Error Code P0892 is defined as TCM power relay sense circuit intermittent. This is a generic trouble code, meaning it applies to all vehicles with the OBD-II system, especially those made since 1996 up to present. This includes vehicles from, but not limited to Chrysler, Dodge, Ford, Hyundai, Kia, Jeep, and Smart. However, it seems to be more common among Honda vehicles.
Suppose a vehicle stores Error Code P0892 with Malfunction Indicator Lamp (MIL) lit up. In that case, that means the Powertrain Control Module (PCM) has determined an intermittent voltage problem in the TCM power relay control circuit.
While some TCM in OBD-II equipped modules are built into the PCM, most are stand-alone components. Depending on the vehicle make and model, codes that start with P, B, and U are related to TCM. For this error code, there’s a strong chance there are other related PCM or TCM codes as well.
The Controller Area Network (CAN) is a sophisticated system of connectors and wirings that works by transmitting data between the PCM and TCM. The data (including stored codes) may also be shared with other controllers through CAN. RPM (transmission input and output speed), wheel speed, and vehicle speed are shared between multiple controllers. They’re used to compare electronic control systems, anti-lock braking systems, and electronic stability control systems. This code is unique as it’s usually only stored if there are other traction control system related codes. An electronic or mechanical problem may cause these codes.
Control modules are a network of computers that controls the electronic transmission control system in OBD-II equipped vehicles. This includes constant communication between different control modules through the CAN.
The PCM utilizes input signals from multiple engine and transmission sensors to calculate automatic transmission shift strategy. A high-pressure pump (inside the transmission) forces fluid through the valve body and into the sprag assembly; in addition to lubricating and cooling the transmission. The high-pressure fluid allows the clutches to separate from the sprag momentarily so that the gear ratio may be changed smoothly. One or more electronic pressure control (EPC) solenoids help to regulate fluid pressure. Electronic pressure (EP) sensors provide the PCM with pertinent data regarding fluid pressure at various points in the transmission. Electronic shift solenoids are used to interrupt the flow of high-pressure fluid so that the transmission shifts gears when commanded. The PCM uses voltage input signals from the transmission input speed sensor and transmission output speed sensor to determine if the transmission is shifting efficiently.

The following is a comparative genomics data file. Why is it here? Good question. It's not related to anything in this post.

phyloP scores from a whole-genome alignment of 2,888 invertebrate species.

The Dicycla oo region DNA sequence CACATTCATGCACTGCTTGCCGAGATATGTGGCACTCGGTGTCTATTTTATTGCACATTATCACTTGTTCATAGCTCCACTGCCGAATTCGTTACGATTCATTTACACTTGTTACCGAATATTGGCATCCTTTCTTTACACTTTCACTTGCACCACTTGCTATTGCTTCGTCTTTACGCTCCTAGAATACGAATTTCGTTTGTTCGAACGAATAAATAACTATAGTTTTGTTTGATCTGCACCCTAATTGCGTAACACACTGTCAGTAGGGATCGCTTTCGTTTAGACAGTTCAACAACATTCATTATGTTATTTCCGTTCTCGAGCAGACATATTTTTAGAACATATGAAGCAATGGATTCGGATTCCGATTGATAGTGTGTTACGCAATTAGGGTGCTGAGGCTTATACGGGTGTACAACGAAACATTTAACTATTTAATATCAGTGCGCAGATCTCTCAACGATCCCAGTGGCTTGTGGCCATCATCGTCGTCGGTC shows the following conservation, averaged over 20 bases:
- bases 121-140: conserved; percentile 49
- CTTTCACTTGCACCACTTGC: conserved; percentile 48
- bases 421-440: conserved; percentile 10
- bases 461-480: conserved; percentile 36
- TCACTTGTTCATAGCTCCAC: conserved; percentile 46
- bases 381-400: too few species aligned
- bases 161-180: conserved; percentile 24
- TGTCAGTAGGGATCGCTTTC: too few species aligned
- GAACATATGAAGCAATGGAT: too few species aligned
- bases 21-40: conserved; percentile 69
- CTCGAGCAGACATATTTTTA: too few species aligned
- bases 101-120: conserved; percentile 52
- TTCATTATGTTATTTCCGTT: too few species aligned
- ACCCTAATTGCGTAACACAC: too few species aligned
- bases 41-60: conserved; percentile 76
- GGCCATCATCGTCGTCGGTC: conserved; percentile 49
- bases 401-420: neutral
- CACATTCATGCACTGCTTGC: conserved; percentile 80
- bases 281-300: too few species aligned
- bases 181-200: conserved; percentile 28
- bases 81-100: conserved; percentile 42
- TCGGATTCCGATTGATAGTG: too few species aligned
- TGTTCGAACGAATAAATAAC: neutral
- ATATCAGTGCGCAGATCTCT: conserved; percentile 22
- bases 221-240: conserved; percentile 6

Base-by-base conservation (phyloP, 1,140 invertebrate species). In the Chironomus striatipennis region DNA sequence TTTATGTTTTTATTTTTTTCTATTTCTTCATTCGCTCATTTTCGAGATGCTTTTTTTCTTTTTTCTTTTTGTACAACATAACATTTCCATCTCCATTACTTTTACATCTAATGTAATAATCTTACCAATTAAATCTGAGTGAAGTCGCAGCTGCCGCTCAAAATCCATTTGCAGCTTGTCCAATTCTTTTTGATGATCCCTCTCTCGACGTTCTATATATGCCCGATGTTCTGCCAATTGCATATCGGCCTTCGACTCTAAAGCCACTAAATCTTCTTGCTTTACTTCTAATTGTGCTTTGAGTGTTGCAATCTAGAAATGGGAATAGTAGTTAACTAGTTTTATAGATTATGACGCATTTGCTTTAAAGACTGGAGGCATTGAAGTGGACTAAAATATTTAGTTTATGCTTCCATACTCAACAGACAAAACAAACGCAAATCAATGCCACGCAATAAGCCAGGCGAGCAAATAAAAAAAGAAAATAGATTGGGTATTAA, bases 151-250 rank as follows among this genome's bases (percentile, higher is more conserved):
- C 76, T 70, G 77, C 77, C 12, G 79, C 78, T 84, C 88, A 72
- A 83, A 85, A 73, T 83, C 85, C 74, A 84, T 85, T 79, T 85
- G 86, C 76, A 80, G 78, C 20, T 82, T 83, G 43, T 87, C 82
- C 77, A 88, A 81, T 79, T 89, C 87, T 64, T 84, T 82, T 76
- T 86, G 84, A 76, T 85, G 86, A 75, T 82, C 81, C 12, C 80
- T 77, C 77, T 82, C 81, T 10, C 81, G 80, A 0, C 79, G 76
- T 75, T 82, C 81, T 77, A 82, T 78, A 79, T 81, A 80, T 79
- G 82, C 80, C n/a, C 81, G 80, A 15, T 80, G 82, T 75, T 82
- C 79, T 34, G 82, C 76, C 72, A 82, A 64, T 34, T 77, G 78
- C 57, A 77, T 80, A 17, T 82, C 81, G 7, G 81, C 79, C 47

If the PCM sees a problem that demands the illumination of the Check Engine light, this code will be stored.
- Disabled electronic traction control
- Limp-in mode – transmission unable to shift out of low gear
- Transmission unable to shift
- Erratic shift pattern in the transmission
- Disabled ABS
- Blown fuse or bad relay (fusible link)
- Open or shorted CAN circuits
- Defective vehicle speed sensor
- Failed mechanical transmission
- Defective PCM
- Defective TCM
- Programming error
How to Check
As with most codes, you need a diagnostic scanner, DVOM (digital volt/ohmmeter) and a reliable vehicle information source that shows how to diagnose the code. An oscilloscope can also help in diagnosing various speed sensors.
You can save time by looking for a TSB (technical service bulletin) that shows similar error code, year, make and model, engine, and symptoms. You may find this info in a vehicle information source.
First, you need to retrieve all the stored codes and the pertinent freeze frame data by connecting the scanner to the vehicle’s diagnostic port. Then, make sure you clear the codes before taking the vehicle for a test drive. One of two things must occur in your test drive; the error code restored, or the PCM enters readiness mode.
The problem is intermittent if the PCM enters readiness mode. This means you may need to wait for the situation to worsen before you can diagnose it accurately. If the code is restored, then you can proceed with your diagnosis.
Use your vehicle information source for the diagnostic flow chart, face views, component locator charts, connector pinout charts, and wirings diagram.
Next, inspect all related connectors and wirings. Replace or repair any damaged components.
Then, test the voltage and ground circuits of TCM and PCM using the DVOM. Also, check the system fuses. Replace any blown or defective fuses, retest as needed.
If there are both voltage and ground at the TCM, test the corresponding circuit at the PCM connector. No voltage means there’s an open circuit between the PCM and the component in question. If there is voltage, you can suspect a programming error, or a defective PCM or TCM.
How to Fix
- Replacement of damaged or faulty connectors, components, and wires
- Replacement of CAN bus harness wiring or whole harness
- Replacement of faulty control modules, including TCM
The transmission may start to shift harshly when this code is stored.
If the vehicle shows this code, it must be addressed as soon as possible. And since the traction control is in problem, it is important to avoid wet, slippery, or rugged surfaces.
This code is usually stored due to a defective contact relay.